Last update: 

07Jul2004

Arch Hellen Med, 21(2), MarchApril 2004, 161171 APPLIED MEDICAL RESEARCH Presentation and applications of approximate entropy in medicine P. KARKALOUSOS, E. DELICHA 
Approximate entropy (ApEn) is a real positive number which compares the regularity of different timeseries of numbers under specific circumstances. Such timeseries can be, for example, the beats of an electrocardiogram (ECG) or the daily secretion of hormones. Τhe algorithm of ApEn was invented in 1991 by the American Steve Pincus and has been used for the comparison between physiological and nonphysiological conditions. This article presents concisely the most important applications of ApEn according to the international bibliography along with two relevant studies from our laboratory. The applications concern the evaluation of “suspicious” electroencephalogram and ECG recordings, the study of pulsatile hormone secretion and other scientific fields such as the movements of the muscles of respiration. From the mathematical point of view, ApEn states the possibility that the values of timeseries are, and stay within, certain limits. These limits are the socalled filter of the algorithm (r). In practice the algorithm checks the differences between the values, not the values themselves, because the target of ApEn is the check of regularity (complexity) of a system. The number of differences in each value which will be compared with the filter of the algorithm comprises the socalled “window” of the method (m). The appropriate computerization of ApEn demands at least 60 values (N). Higher ApEn means wide disorder, in which case the values of timeseries differ greatly between each other. Conversely, lower ApEn means regularity. Whenever we want to compare two or more values of ApEn, all ApEn calculations must use the same r, m and N, N being the total number of values of the timeseries. For this reason the ApEn values are symbolized as ApEn (m, r, N). The sensitivity of the ApEn algorithm is specified by the researcher by choosing the parameters N, m and r. For N <500 (the most usual in medical papers) the “window” m=1 is used. The filter r is always equal to 0.2*SD, where SD is the standard deviation of the timeseries.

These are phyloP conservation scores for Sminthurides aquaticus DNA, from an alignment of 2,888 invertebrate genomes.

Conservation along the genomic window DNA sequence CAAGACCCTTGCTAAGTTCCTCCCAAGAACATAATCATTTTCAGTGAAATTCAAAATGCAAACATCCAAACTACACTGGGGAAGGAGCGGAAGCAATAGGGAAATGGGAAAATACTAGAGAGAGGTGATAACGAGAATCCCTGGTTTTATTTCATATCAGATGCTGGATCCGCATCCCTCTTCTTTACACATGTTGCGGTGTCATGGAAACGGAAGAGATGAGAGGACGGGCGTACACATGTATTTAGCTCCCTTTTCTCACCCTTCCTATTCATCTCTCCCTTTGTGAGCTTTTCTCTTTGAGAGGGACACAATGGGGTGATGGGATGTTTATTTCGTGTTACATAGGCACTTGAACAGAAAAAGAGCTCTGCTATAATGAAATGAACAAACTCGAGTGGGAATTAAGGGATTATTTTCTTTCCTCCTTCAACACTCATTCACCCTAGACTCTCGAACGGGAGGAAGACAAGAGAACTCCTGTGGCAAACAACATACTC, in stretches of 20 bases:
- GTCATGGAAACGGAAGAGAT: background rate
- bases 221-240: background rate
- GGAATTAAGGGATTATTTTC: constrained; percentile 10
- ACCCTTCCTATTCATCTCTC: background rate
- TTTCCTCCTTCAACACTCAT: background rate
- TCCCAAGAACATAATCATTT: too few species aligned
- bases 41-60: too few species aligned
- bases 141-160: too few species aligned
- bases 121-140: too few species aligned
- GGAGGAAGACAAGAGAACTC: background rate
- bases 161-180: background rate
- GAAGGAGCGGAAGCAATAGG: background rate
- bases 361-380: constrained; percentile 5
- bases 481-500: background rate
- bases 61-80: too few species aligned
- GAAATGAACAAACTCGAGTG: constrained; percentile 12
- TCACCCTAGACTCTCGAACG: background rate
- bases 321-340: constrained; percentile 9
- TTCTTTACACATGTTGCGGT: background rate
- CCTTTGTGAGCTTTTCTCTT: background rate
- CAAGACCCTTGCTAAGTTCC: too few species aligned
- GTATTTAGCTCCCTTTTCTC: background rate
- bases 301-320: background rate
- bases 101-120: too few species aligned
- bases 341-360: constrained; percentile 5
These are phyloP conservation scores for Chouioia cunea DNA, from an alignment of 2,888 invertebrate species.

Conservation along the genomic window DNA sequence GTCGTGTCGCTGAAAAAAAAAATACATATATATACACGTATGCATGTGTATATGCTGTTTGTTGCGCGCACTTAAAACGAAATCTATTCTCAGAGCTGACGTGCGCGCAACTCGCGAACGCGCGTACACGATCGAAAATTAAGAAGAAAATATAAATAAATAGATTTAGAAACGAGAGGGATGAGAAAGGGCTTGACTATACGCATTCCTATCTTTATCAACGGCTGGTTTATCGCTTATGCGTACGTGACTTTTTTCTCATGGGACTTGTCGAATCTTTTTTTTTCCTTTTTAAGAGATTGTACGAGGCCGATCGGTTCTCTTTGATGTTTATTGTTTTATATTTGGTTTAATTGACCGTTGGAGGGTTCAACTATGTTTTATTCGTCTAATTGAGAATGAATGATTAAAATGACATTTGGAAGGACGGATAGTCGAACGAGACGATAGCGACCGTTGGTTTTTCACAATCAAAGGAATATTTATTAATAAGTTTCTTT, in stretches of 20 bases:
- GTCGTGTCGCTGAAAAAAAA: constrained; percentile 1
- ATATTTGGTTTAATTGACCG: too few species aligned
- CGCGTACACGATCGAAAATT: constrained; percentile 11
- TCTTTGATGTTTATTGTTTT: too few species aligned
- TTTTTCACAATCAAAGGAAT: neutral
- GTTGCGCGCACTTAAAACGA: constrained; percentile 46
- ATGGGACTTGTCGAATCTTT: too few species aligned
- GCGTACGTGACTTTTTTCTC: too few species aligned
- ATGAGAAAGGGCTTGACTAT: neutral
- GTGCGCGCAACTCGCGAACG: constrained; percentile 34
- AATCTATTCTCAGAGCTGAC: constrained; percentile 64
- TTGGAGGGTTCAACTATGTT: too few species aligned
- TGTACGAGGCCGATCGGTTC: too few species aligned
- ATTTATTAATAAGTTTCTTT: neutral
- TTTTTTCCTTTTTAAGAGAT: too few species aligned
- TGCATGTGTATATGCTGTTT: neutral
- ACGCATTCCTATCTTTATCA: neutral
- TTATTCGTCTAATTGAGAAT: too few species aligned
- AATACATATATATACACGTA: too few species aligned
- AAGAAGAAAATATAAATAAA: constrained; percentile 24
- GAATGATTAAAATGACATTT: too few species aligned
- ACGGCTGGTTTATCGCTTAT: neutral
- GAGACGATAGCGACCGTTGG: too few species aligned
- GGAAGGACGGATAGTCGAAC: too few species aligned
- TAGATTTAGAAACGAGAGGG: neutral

Key words: ApEn, Approximate entropy, Complexity, Regularity, Timeseries.